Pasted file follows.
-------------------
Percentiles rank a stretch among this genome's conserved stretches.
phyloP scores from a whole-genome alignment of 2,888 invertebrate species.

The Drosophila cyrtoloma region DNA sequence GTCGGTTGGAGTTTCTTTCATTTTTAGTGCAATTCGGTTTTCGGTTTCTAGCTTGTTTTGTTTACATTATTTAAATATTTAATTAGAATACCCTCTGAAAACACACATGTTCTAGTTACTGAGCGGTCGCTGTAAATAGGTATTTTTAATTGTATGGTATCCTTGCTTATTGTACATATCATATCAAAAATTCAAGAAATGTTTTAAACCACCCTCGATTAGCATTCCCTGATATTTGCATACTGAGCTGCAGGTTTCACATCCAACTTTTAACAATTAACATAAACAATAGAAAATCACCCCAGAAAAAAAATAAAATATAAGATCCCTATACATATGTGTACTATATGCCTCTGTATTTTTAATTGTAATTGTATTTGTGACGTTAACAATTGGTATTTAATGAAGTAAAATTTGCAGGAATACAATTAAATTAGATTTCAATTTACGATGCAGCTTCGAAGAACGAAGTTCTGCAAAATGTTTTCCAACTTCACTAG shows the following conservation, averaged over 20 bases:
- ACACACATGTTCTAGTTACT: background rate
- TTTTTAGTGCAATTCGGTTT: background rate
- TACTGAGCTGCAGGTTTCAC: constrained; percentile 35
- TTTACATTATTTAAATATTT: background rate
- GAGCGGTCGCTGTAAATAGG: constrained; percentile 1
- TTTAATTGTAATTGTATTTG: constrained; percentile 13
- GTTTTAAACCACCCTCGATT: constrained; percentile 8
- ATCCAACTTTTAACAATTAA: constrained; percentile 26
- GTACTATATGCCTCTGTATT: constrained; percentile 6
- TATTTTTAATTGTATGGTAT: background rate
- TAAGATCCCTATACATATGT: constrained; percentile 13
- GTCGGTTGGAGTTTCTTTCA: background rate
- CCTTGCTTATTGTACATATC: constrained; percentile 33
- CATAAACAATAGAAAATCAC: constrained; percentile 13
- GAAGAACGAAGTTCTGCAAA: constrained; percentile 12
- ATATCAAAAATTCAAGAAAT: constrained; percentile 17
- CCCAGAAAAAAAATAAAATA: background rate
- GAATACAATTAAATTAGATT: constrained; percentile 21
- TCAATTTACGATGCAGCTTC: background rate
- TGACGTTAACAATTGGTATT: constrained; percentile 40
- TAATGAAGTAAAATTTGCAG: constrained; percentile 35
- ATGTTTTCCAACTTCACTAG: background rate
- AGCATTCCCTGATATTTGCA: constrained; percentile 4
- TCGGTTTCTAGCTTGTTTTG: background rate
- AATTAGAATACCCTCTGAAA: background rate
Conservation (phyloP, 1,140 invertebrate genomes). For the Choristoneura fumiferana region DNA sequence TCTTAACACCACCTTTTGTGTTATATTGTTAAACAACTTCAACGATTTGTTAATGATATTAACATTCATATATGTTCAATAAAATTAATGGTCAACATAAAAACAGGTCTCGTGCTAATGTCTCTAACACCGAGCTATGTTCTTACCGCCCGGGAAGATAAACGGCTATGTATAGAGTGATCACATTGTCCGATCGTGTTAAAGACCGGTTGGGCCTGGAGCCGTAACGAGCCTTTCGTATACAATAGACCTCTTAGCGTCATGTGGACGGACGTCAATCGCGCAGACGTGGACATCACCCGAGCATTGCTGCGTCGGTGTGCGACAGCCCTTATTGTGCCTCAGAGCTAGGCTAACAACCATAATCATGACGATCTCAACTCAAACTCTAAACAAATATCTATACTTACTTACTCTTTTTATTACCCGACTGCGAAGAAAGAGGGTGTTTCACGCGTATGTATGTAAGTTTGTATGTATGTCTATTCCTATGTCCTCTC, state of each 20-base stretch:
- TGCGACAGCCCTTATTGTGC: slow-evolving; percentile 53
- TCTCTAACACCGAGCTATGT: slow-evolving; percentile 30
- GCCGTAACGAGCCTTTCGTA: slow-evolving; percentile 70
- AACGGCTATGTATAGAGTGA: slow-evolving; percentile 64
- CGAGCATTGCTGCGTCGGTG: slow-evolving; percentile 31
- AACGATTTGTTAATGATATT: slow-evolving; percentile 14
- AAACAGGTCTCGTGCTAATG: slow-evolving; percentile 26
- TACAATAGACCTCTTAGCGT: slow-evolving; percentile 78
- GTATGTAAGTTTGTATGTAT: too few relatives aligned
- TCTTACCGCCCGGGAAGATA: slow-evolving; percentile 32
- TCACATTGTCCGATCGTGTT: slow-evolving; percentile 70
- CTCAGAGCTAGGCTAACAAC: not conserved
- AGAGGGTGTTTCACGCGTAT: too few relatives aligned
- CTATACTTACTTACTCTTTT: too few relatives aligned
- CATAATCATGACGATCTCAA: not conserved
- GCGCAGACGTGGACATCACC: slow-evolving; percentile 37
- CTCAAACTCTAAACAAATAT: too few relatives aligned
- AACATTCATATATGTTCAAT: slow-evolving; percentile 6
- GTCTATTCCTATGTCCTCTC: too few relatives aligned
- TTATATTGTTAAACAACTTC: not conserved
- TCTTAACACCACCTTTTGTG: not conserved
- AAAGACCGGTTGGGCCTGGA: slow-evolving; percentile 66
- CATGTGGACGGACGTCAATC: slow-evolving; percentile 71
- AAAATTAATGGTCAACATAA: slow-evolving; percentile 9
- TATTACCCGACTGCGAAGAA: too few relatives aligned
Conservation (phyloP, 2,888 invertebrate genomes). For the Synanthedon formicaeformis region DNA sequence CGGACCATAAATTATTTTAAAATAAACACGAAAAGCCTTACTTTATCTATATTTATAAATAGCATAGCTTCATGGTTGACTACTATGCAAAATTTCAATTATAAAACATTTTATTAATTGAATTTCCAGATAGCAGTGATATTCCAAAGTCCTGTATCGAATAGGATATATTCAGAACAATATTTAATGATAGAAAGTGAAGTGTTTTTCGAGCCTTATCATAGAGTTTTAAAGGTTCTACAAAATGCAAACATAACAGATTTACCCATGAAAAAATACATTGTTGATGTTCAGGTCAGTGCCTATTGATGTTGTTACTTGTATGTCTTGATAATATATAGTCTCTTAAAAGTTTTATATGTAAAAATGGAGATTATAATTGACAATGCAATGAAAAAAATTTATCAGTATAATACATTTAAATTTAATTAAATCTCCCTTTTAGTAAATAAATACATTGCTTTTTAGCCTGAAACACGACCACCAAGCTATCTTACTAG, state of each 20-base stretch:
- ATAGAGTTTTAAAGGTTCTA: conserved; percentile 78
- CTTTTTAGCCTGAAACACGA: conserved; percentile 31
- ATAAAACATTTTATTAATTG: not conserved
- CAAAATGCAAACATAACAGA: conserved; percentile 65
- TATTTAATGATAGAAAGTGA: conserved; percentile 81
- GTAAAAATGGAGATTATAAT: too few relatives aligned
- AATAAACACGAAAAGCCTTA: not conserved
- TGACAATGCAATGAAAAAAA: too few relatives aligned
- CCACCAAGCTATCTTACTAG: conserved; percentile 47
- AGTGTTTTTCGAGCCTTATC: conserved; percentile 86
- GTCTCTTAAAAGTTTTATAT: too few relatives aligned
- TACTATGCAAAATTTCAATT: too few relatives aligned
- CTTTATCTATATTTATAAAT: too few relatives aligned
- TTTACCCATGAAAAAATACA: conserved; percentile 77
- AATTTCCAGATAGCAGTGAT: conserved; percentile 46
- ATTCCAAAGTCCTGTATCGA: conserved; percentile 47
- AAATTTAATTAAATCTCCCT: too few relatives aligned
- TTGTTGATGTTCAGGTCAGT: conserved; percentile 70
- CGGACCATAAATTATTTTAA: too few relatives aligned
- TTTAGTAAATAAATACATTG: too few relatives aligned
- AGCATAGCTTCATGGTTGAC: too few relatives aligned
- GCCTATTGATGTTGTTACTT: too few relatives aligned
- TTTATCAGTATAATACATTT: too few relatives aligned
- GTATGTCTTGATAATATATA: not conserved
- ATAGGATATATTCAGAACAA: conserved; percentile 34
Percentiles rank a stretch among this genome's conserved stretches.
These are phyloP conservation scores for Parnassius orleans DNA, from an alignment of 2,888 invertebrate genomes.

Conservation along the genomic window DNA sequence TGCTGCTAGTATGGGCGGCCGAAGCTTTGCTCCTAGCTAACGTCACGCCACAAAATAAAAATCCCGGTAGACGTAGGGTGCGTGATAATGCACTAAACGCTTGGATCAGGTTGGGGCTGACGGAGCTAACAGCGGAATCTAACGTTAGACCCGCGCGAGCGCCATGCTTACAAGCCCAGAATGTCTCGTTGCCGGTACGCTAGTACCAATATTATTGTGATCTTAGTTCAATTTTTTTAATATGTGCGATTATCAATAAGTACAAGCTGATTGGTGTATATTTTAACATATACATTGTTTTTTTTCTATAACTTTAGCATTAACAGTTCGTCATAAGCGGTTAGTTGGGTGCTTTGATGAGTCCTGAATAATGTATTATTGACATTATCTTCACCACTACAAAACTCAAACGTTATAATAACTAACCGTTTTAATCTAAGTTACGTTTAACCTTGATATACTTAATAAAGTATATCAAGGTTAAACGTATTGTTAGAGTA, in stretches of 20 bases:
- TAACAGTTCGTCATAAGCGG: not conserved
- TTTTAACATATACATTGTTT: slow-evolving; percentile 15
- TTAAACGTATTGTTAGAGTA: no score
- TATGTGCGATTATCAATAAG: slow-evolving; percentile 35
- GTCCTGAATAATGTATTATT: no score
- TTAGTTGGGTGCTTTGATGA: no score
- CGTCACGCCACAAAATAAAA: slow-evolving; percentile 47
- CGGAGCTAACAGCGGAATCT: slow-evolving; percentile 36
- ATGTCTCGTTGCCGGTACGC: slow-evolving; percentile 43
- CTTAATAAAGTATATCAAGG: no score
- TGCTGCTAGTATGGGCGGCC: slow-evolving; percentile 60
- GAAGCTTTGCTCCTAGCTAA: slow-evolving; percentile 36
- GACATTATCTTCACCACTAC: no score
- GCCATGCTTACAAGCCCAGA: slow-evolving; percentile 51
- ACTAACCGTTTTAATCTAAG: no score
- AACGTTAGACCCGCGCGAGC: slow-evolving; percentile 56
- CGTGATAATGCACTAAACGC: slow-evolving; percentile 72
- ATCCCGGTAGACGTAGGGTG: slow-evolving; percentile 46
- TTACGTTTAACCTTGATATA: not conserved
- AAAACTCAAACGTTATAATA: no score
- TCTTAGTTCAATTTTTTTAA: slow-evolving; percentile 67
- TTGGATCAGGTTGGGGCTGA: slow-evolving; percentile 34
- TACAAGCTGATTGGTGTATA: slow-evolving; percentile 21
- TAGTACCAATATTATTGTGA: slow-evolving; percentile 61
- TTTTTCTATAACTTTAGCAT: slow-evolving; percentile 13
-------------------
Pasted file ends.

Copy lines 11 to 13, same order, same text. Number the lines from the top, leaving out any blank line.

- ATCCAACTTTTAACAATTAA: constrained; percentile 26
- GTACTATATGCCTCTGTATT: constrained; percentile 6
- TATTTTTAATTGTATGGTAT: background rate